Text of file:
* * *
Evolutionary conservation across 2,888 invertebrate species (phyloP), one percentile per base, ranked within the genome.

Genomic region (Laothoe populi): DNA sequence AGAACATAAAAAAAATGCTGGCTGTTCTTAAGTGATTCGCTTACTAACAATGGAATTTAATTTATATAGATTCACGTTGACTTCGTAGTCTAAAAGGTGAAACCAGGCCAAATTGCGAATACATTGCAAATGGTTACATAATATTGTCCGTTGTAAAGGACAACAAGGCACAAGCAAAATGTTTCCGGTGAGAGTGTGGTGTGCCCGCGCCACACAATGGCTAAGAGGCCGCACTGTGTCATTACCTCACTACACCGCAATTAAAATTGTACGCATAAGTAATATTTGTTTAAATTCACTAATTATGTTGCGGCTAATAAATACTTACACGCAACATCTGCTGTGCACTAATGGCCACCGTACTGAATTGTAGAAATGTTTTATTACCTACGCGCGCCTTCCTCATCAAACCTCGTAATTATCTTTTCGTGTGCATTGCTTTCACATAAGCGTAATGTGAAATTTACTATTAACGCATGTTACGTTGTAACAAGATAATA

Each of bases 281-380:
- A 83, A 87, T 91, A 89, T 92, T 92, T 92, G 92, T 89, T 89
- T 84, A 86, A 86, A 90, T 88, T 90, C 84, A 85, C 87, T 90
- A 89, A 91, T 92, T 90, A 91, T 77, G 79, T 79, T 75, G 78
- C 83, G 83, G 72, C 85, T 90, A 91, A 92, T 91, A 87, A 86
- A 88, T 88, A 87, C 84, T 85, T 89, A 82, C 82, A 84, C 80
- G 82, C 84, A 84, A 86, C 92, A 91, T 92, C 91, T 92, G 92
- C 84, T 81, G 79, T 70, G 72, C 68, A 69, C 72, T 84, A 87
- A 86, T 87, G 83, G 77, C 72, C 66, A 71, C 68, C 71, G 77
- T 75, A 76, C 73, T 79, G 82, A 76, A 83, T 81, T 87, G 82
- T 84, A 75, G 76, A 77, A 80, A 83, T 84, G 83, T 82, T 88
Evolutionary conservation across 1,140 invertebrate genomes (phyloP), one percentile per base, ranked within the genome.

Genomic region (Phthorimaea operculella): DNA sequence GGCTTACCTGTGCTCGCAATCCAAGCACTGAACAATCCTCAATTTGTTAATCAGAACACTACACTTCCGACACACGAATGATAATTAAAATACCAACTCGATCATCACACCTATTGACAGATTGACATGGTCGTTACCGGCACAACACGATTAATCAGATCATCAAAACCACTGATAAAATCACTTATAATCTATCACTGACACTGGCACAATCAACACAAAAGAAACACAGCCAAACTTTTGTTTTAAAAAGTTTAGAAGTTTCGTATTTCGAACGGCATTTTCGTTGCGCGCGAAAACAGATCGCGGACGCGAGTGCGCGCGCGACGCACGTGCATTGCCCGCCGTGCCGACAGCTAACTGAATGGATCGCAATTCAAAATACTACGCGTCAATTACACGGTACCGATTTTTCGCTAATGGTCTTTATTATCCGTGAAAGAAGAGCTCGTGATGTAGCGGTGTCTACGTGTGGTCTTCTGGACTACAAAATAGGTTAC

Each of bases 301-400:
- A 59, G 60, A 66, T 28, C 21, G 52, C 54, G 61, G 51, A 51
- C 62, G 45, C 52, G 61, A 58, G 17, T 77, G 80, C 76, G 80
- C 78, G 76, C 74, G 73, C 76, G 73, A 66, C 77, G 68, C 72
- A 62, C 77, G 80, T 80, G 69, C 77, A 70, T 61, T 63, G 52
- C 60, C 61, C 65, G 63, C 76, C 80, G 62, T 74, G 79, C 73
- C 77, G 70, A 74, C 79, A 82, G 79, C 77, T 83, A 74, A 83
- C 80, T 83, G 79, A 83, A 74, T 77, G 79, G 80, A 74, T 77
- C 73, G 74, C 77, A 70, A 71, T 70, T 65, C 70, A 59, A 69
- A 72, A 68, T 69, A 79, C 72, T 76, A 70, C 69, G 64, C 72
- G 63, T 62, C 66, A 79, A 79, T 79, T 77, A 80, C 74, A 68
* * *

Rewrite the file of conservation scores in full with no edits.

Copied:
Evolutionary conservation across 2,888 invertebrate species (phyloP), one percentile per base, ranked within the genome.

Genomic region (Laothoe populi): DNA sequence AGAACATAAAAAAAATGCTGGCTGTTCTTAAGTGATTCGCTTACTAACAATGGAATTTAATTTATATAGATTCACGTTGACTTCGTAGTCTAAAAGGTGAAACCAGGCCAAATTGCGAATACATTGCAAATGGTTACATAATATTGTCCGTTGTAAAGGACAACAAGGCACAAGCAAAATGTTTCCGGTGAGAGTGTGGTGTGCCCGCGCCACACAATGGCTAAGAGGCCGCACTGTGTCATTACCTCACTACACCGCAATTAAAATTGTACGCATAAGTAATATTTGTTTAAATTCACTAATTATGTTGCGGCTAATAAATACTTACACGCAACATCTGCTGTGCACTAATGGCCACCGTACTGAATTGTAGAAATGTTTTATTACCTACGCGCGCCTTCCTCATCAAACCTCGTAATTATCTTTTCGTGTGCATTGCTTTCACATAAGCGTAATGTGAAATTTACTATTAACGCATGTTACGTTGTAACAAGATAATA

Each of bases 281-380:
- A 83, A 87, T 91, A 89, T 92, T 92, T 92, G 92, T 89, T 89
- T 84, A 86, A 86, A 90, T 88, T 90, C 84, A 85, C 87, T 90
- A 89, A 91, T 92, T 90, A 91, T 77, G 79, T 79, T 75, G 78
- C 83, G 83, G 72, C 85, T 90, A 91, A 92, T 91, A 87, A 86
- A 88, T 88, A 87, C 84, T 85, T 89, A 82, C 82, A 84, C 80
- G 82, C 84, A 84, A 86, C 92, A 91, T 92, C 91, T 92, G 92
- C 84, T 81, G 79, T 70, G 72, C 68, A 69, C 72, T 84, A 87
- A 86, T 87, G 83, G 77, C 72, C 66, A 71, C 68, C 71, G 77
- T 75, A 76, C 73, T 79, G 82, A 76, A 83, T 81, T 87, G 82
- T 84, A 75, G 76, A 77, A 80, A 83, T 84, G 83, T 82, T 88
Evolutionary conservation across 1,140 invertebrate genomes (phyloP), one percentile per base, ranked within the genome.

Genomic region (Phthorimaea operculella): DNA sequence GGCTTACCTGTGCTCGCAATCCAAGCACTGAACAATCCTCAATTTGTTAATCAGAACACTACACTTCCGACACACGAATGATAATTAAAATACCAACTCGATCATCACACCTATTGACAGATTGACATGGTCGTTACCGGCACAACACGATTAATCAGATCATCAAAACCACTGATAAAATCACTTATAATCTATCACTGACACTGGCACAATCAACACAAAAGAAACACAGCCAAACTTTTGTTTTAAAAAGTTTAGAAGTTTCGTATTTCGAACGGCATTTTCGTTGCGCGCGAAAACAGATCGCGGACGCGAGTGCGCGCGCGACGCACGTGCATTGCCCGCCGTGCCGACAGCTAACTGAATGGATCGCAATTCAAAATACTACGCGTCAATTACACGGTACCGATTTTTCGCTAATGGTCTTTATTATCCGTGAAAGAAGAGCTCGTGATGTAGCGGTGTCTACGTGTGGTCTTCTGGACTACAAAATAGGTTAC

Each of bases 301-400:
- A 59, G 60, A 66, T 28, C 21, G 52, C 54, G 61, G 51, A 51
- C 62, G 45, C 52, G 61, A 58, G 17, T 77, G 80, C 76, G 80
- C 78, G 76, C 74, G 73, C 76, G 73, A 66, C 77, G 68, C 72
- A 62, C 77, G 80, T 80, G 69, C 77, A 70, T 61, T 63, G 52
- C 60, C 61, C 65, G 63, C 76, C 80, G 62, T 74, G 79, C 73
- C 77, G 70, A 74, C 79, A 82, G 79, C 77, T 83, A 74, A 83
- C 80, T 83, G 79, A 83, A 74, T 77, G 79, G 80, A 74, T 77
- C 73, G 74, C 77, A 70, A 71, T 70, T 65, C 70, A 59, A 69
- A 72, A 68, T 69, A 79, C 72, T 76, A 70, C 69, G 64, C 72
- G 63, T 62, C 66, A 79, A 79, T 79, T 77, A 80, C 74, A 68